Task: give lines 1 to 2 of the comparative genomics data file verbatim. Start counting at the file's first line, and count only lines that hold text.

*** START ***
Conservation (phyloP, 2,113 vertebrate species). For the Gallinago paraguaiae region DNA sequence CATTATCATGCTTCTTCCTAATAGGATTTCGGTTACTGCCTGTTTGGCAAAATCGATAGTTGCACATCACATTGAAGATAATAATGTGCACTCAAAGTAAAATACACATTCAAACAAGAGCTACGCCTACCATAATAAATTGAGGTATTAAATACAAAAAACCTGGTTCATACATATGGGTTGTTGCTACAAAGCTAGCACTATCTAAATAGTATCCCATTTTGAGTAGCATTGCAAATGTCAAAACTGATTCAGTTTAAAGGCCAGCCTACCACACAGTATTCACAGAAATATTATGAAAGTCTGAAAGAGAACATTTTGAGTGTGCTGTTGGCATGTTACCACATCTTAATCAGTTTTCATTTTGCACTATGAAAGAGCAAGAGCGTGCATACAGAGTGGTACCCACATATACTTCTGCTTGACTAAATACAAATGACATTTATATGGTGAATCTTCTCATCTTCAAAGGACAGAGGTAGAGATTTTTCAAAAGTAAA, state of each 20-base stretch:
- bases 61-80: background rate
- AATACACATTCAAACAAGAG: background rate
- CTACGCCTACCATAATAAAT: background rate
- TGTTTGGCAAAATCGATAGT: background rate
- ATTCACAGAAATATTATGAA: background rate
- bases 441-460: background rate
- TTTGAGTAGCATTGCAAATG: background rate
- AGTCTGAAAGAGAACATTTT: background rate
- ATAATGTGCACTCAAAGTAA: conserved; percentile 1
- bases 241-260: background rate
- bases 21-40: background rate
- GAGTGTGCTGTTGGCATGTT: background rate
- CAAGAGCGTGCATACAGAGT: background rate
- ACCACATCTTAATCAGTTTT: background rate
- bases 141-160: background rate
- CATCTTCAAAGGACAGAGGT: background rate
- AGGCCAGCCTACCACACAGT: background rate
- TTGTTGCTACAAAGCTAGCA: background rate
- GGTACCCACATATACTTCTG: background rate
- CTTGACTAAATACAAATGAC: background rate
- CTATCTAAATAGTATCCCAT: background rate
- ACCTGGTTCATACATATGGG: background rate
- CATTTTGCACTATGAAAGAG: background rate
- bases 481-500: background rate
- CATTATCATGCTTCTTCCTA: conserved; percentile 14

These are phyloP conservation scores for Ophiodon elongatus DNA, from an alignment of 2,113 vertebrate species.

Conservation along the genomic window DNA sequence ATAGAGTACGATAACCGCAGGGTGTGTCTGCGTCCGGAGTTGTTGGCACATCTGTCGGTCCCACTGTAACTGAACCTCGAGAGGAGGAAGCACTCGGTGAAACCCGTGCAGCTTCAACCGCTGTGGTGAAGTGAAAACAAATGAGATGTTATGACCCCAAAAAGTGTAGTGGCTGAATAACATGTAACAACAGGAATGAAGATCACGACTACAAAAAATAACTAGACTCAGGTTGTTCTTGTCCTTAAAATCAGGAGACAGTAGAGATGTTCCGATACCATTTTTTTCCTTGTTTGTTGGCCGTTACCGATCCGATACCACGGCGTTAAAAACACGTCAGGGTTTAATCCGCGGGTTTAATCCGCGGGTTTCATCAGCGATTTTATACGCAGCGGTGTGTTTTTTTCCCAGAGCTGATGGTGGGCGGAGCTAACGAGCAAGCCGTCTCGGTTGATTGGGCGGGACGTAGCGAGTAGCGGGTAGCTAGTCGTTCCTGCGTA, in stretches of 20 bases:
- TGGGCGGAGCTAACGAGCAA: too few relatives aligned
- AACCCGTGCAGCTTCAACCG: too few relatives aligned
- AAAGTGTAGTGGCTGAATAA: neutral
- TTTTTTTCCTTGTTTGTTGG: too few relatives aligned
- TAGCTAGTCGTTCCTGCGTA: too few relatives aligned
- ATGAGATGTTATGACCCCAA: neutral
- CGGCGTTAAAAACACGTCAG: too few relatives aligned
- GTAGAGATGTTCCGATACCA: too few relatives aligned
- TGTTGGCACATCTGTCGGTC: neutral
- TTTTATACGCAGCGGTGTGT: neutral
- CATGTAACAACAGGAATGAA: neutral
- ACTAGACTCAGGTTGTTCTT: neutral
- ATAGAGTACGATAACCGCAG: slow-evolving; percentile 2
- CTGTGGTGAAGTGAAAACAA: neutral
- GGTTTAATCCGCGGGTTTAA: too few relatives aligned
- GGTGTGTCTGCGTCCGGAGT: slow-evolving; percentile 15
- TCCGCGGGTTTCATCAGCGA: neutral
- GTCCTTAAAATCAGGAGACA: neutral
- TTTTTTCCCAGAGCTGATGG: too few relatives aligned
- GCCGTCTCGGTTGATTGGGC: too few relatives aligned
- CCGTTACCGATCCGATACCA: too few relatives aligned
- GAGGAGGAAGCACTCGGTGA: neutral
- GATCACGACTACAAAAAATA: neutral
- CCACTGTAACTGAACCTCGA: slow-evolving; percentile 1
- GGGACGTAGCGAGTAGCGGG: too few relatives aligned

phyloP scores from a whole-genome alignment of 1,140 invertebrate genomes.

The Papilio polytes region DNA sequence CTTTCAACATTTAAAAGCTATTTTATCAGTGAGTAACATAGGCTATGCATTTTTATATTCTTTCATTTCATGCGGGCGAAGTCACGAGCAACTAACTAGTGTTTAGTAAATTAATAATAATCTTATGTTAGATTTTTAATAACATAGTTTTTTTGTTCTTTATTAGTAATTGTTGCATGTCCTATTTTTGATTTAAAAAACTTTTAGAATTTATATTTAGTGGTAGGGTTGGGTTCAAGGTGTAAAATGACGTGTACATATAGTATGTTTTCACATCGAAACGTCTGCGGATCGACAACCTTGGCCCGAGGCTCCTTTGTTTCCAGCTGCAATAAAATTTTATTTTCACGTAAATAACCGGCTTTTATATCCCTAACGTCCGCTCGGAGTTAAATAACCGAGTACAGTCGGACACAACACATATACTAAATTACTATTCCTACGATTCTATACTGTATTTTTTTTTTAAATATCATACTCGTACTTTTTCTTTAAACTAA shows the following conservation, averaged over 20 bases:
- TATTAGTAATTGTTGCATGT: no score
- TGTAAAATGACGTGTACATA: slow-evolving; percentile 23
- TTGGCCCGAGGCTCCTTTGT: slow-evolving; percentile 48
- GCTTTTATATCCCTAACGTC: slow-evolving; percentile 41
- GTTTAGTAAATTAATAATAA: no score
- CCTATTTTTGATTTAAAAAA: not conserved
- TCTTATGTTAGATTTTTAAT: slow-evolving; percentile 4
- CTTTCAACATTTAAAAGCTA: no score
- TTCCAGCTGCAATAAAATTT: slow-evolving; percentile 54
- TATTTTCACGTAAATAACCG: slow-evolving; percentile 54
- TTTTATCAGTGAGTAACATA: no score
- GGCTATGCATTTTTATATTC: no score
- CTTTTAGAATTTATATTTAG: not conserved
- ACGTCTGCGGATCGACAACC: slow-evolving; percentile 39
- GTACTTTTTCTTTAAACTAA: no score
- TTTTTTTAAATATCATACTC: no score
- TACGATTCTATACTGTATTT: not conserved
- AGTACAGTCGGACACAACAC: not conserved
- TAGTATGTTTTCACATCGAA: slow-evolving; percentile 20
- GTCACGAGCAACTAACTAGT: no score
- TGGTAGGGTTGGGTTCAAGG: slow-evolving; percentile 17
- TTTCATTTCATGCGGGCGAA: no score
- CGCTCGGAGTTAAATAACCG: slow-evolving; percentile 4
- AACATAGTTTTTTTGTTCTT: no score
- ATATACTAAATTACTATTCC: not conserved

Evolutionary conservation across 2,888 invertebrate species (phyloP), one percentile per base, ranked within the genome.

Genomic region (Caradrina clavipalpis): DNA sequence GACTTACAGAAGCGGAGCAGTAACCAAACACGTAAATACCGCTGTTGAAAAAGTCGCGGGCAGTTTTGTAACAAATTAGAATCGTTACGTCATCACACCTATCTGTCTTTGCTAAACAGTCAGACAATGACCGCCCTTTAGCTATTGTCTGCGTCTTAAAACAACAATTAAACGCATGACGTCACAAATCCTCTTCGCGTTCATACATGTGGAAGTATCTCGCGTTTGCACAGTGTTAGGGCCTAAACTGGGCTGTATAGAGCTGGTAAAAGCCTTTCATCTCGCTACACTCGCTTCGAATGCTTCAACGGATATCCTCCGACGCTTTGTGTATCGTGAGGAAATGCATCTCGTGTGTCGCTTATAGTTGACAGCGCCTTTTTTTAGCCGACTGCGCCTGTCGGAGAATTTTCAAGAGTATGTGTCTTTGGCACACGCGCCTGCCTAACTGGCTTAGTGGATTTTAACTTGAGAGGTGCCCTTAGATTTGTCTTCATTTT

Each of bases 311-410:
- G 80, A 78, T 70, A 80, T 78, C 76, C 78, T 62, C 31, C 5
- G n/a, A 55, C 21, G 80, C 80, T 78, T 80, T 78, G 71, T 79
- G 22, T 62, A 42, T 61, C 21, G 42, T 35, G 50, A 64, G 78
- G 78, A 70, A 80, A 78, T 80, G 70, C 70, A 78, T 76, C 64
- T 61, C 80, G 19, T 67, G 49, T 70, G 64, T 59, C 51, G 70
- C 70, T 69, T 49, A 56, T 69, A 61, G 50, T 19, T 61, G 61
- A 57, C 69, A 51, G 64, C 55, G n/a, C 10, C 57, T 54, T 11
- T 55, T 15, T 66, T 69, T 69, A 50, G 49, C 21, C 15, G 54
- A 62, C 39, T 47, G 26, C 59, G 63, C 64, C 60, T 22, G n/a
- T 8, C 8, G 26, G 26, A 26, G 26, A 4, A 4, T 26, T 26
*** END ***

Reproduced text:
Conservation (phyloP, 2,113 vertebrate species). For the Gallinago paraguaiae region DNA sequence CATTATCATGCTTCTTCCTAATAGGATTTCGGTTACTGCCTGTTTGGCAAAATCGATAGTTGCACATCACATTGAAGATAATAATGTGCACTCAAAGTAAAATACACATTCAAACAAGAGCTACGCCTACCATAATAAATTGAGGTATTAAATACAAAAAACCTGGTTCATACATATGGGTTGTTGCTACAAAGCTAGCACTATCTAAATAGTATCCCATTTTGAGTAGCATTGCAAATGTCAAAACTGATTCAGTTTAAAGGCCAGCCTACCACACAGTATTCACAGAAATATTATGAAAGTCTGAAAGAGAACATTTTGAGTGTGCTGTTGGCATGTTACCACATCTTAATCAGTTTTCATTTTGCACTATGAAAGAGCAAGAGCGTGCATACAGAGTGGTACCCACATATACTTCTGCTTGACTAAATACAAATGACATTTATATGGTGAATCTTCTCATCTTCAAAGGACAGAGGTAGAGATTTTTCAAAAGTAAA, state of each 20-base stretch:
- bases 61-80: background rate